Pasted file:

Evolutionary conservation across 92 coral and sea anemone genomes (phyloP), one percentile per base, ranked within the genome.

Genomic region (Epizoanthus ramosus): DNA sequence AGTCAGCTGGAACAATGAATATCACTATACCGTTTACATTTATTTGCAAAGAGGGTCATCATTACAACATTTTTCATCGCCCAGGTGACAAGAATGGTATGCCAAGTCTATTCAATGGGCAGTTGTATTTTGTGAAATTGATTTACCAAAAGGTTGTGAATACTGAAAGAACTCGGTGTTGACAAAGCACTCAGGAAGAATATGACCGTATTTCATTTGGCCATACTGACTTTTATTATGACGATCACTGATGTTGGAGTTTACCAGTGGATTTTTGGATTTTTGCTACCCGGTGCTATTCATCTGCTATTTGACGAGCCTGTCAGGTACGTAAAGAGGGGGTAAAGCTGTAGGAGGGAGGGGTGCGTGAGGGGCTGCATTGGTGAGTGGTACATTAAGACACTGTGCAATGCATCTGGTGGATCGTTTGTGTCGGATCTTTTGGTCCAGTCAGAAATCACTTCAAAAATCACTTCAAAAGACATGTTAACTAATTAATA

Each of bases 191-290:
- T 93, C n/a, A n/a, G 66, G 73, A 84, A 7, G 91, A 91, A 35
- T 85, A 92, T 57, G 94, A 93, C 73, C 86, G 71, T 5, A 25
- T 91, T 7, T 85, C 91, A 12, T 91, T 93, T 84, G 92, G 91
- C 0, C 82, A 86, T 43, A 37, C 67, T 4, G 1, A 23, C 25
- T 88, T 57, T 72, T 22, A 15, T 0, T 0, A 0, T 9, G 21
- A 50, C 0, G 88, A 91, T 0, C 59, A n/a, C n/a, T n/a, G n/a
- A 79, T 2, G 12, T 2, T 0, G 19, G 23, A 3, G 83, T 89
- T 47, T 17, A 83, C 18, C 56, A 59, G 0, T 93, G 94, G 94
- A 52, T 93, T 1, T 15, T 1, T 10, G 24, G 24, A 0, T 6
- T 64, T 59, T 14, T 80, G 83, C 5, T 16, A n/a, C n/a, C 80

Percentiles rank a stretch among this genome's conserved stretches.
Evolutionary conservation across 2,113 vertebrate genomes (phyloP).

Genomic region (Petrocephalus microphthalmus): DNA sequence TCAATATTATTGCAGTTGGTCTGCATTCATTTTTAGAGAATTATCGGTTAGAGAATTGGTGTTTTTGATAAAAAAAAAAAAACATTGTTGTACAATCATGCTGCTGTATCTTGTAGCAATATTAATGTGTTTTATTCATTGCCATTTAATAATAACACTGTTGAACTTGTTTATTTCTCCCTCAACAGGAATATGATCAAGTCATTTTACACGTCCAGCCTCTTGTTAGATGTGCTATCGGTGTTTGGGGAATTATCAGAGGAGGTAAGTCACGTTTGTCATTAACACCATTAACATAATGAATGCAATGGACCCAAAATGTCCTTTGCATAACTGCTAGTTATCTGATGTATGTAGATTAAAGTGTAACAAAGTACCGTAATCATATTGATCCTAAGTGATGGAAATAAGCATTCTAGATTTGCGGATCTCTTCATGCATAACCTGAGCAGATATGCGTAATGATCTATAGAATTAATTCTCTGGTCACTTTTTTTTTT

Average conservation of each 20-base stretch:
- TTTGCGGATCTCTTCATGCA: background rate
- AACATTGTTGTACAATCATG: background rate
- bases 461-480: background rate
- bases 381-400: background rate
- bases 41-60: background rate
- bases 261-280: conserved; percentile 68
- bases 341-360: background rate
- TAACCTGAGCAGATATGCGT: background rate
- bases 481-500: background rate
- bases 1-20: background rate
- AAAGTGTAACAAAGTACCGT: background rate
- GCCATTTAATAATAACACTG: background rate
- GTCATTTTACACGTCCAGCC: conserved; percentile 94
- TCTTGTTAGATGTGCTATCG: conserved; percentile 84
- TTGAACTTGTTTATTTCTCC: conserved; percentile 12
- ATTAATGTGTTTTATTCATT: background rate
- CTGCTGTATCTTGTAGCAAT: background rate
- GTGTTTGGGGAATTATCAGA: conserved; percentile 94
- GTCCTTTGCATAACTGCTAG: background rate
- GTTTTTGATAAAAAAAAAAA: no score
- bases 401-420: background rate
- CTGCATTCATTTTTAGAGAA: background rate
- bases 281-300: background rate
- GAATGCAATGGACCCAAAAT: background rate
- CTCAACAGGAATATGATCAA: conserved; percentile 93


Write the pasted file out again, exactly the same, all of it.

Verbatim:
Evolutionary conservation across 92 coral and sea anemone genomes (phyloP), one percentile per base, ranked within the genome.

Genomic region (Epizoanthus ramosus): DNA sequence AGTCAGCTGGAACAATGAATATCACTATACCGTTTACATTTATTTGCAAAGAGGGTCATCATTACAACATTTTTCATCGCCCAGGTGACAAGAATGGTATGCCAAGTCTATTCAATGGGCAGTTGTATTTTGTGAAATTGATTTACCAAAAGGTTGTGAATACTGAAAGAACTCGGTGTTGACAAAGCACTCAGGAAGAATATGACCGTATTTCATTTGGCCATACTGACTTTTATTATGACGATCACTGATGTTGGAGTTTACCAGTGGATTTTTGGATTTTTGCTACCCGGTGCTATTCATCTGCTATTTGACGAGCCTGTCAGGTACGTAAAGAGGGGGTAAAGCTGTAGGAGGGAGGGGTGCGTGAGGGGCTGCATTGGTGAGTGGTACATTAAGACACTGTGCAATGCATCTGGTGGATCGTTTGTGTCGGATCTTTTGGTCCAGTCAGAAATCACTTCAAAAATCACTTCAAAAGACATGTTAACTAATTAATA

Each of bases 191-290:
- T 93, C n/a, A n/a, G 66, G 73, A 84, A 7, G 91, A 91, A 35
- T 85, A 92, T 57, G 94, A 93, C 73, C 86, G 71, T 5, A 25
- T 91, T 7, T 85, C 91, A 12, T 91, T 93, T 84, G 92, G 91
- C 0, C 82, A 86, T 43, A 37, C 67, T 4, G 1, A 23, C 25
- T 88, T 57, T 72, T 22, A 15, T 0, T 0, A 0, T 9, G 21
- A 50, C 0, G 88, A 91, T 0, C 59, A n/a, C n/a, T n/a, G n/a
- A 79, T 2, G 12, T 2, T 0, G 19, G 23, A 3, G 83, T 89
- T 47, T 17, A 83, C 18, C 56, A 59, G 0, T 93, G 94, G 94
- A 52, T 93, T 1, T 15, T 1, T 10, G 24, G 24, A 0, T 6
- T 64, T 59, T 14, T 80, G 83, C 5, T 16, A n/a, C n/a, C 80

Percentiles rank a stretch among this genome's conserved stretches.
Evolutionary conservation across 2,113 vertebrate genomes (phyloP).

Genomic region (Petrocephalus microphthalmus): DNA sequence TCAATATTATTGCAGTTGGTCTGCATTCATTTTTAGAGAATTATCGGTTAGAGAATTGGTGTTTTTGATAAAAAAAAAAAAACATTGTTGTACAATCATGCTGCTGTATCTTGTAGCAATATTAATGTGTTTTATTCATTGCCATTTAATAATAACACTGTTGAACTTGTTTATTTCTCCCTCAACAGGAATATGATCAAGTCATTTTACACGTCCAGCCTCTTGTTAGATGTGCTATCGGTGTTTGGGGAATTATCAGAGGAGGTAAGTCACGTTTGTCATTAACACCATTAACATAATGAATGCAATGGACCCAAAATGTCCTTTGCATAACTGCTAGTTATCTGATGTATGTAGATTAAAGTGTAACAAAGTACCGTAATCATATTGATCCTAAGTGATGGAAATAAGCATTCTAGATTTGCGGATCTCTTCATGCATAACCTGAGCAGATATGCGTAATGATCTATAGAATTAATTCTCTGGTCACTTTTTTTTTT

Average conservation of each 20-base stretch:
- TTTGCGGATCTCTTCATGCA: background rate
- AACATTGTTGTACAATCATG: background rate
- bases 461-480: background rate
- bases 381-400: background rate
- bases 41-60: background rate
- bases 261-280: conserved; percentile 68
- bases 341-360: background rate
- TAACCTGAGCAGATATGCGT: background rate
- bases 481-500: background rate
- bases 1-20: background rate
- AAAGTGTAACAAAGTACCGT: background rate
- GCCATTTAATAATAACACTG: background rate
- GTCATTTTACACGTCCAGCC: conserved; percentile 94
- TCTTGTTAGATGTGCTATCG: conserved; percentile 84
- TTGAACTTGTTTATTTCTCC: conserved; percentile 12
- ATTAATGTGTTTTATTCATT: background rate
- CTGCTGTATCTTGTAGCAAT: background rate
- GTGTTTGGGGAATTATCAGA: conserved; percentile 94
- GTCCTTTGCATAACTGCTAG: background rate
- GTTTTTGATAAAAAAAAAAA: no score
- bases 401-420: background rate
- CTGCATTCATTTTTAGAGAA: background rate
- bases 281-300: background rate
- GAATGCAATGGACCCAAAAT: background rate
- CTCAACAGGAATATGATCAA: conserved; percentile 93